Improving same-store sales and a stabilizing economy appear to be helping Heartland Payment Systems Inc. turn itself around financially.

The Princeton, N.J.-based transaction processor, whose operations were adversely affected by a 2008 data breach (see story), on Aug. 4 reported a $6.1 million profit for the second quarter ended June 30, reversing a $2.6 million loss during the same period last year. Revenue totaled $475.9 million, up 14% from $417.4 million.

Economic conditions appear to have “settled down,” but consumer spending at small and midsize merchants remains below levels from a few years ago, Robert Carr, Heartland chairman and CEO, told analysts during a conference call today.

Heartland says its same-store sales were up 1.1% from this year’s first quarter.

“While we were anticipating improvement in same-store sales this year after the sustained weakness of the last couple of years, it is nice to finally get a little lift from the economy, with the improvement coming a little sooner than we had foreseen,” Carr said.

Overall, the quarter was “pretty solid” for Heartland, David J. Koning, a senior research analyst at Milwaukee-based Robert W. Baird & Co., tells PaymentsSource. “They’re growing pretty well considering it remains a difficult economic environment.”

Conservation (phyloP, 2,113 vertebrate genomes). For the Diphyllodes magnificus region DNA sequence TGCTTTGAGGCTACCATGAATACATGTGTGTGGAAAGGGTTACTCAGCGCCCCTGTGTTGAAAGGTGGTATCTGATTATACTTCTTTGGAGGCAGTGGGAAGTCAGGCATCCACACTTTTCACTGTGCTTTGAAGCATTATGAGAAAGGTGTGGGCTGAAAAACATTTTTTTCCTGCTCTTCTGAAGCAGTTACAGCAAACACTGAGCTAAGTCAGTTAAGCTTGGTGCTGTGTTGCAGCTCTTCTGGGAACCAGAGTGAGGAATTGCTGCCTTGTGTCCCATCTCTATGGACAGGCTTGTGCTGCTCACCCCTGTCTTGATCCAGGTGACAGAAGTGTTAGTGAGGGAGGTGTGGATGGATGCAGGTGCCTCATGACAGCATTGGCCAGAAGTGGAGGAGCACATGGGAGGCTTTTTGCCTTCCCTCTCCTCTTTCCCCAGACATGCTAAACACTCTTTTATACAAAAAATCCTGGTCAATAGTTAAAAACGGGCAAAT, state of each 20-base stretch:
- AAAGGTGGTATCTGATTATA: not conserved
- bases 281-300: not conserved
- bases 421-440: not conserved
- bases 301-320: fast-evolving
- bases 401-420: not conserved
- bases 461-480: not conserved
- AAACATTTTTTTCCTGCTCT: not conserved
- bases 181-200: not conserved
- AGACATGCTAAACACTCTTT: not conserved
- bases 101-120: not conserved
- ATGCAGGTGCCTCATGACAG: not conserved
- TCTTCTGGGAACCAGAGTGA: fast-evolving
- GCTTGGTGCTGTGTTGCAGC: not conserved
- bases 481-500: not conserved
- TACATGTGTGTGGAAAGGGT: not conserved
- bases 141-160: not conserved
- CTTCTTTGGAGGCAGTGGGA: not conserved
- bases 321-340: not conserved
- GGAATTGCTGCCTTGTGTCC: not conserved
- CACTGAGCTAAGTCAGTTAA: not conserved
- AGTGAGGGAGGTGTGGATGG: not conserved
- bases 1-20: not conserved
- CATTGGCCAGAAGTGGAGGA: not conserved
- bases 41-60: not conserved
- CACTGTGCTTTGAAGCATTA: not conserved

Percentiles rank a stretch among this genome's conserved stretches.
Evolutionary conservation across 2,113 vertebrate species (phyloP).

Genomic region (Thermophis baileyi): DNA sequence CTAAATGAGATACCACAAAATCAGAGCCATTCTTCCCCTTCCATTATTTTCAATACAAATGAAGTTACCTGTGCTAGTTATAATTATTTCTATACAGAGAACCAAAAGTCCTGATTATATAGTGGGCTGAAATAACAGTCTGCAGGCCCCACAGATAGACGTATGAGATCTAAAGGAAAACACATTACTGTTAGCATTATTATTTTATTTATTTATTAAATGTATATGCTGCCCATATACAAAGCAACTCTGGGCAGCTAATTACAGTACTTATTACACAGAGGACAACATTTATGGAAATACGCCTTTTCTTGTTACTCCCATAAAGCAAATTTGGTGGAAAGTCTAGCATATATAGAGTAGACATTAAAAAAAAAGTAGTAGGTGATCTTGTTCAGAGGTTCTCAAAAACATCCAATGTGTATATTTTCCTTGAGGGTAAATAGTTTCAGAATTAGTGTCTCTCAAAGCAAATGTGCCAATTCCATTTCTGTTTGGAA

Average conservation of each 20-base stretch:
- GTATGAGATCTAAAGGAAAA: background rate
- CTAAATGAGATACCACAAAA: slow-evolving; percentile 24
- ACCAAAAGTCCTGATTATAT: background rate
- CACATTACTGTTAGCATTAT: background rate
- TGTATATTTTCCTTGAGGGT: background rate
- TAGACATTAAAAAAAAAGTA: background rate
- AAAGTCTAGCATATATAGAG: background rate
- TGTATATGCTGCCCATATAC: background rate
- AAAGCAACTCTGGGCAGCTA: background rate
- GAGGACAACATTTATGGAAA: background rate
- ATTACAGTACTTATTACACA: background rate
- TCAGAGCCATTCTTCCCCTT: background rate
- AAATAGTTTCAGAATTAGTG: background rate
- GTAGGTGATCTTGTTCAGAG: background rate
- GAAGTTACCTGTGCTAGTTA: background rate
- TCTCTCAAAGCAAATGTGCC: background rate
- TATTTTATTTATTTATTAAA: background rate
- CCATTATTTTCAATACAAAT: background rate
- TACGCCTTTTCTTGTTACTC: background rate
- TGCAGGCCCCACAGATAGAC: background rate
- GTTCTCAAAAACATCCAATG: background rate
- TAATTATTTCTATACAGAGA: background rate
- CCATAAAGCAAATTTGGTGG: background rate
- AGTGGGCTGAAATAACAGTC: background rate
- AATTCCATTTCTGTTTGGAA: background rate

Heartland’s same-store performance was good, adds analyst Robert Dodd of Memphis, Tenn.-based Morgan Keegan & Co. But other factors, such as the number of merchants using Heartland and the company’s new sales approach, are helping, too, he says.

Before late last year, Heartland’s sales approach enabled any of its salespeople to sell virtually all of the company’s products, Dodd says. Now Heartland’s salespeople sell to specific vertical markets, such as health care or campus products.

“There is still a lot of work to generate sales from this new sales structure,” Dodd tells PaymentsSource. “We’ll see if it pays off.”

Dodd also is monitoring Heartland’s installed base of new merchants, which is “sharply” down from the same period a year ago, he says. Heartland says during the quarter it had $12.1 million in new margin installed—which measures the projected 12-month profitability of new merchants—a 20.4% decrease from $15.2 million during the second quarter of 2009.

Although new merchant installations were up from the first quarter, “new business is a challenge,” Carr said, predicting the new sales structure will help reverse that trend.

“We have a great opportunity to increase our growth rate with all the initiatives that we have and are looking forward to training these new reps and getting them up to speed,” Carr said.

Dodd similarly is optimistic that Heartland’s performance will improve in the second half the year.

“The big question now is, how do these new products ramp up and how does the performance from the news sales channel improve?” Dodd says. “Does that performance accelerate in the back half of this year? I’m optimistic. They are, too.”

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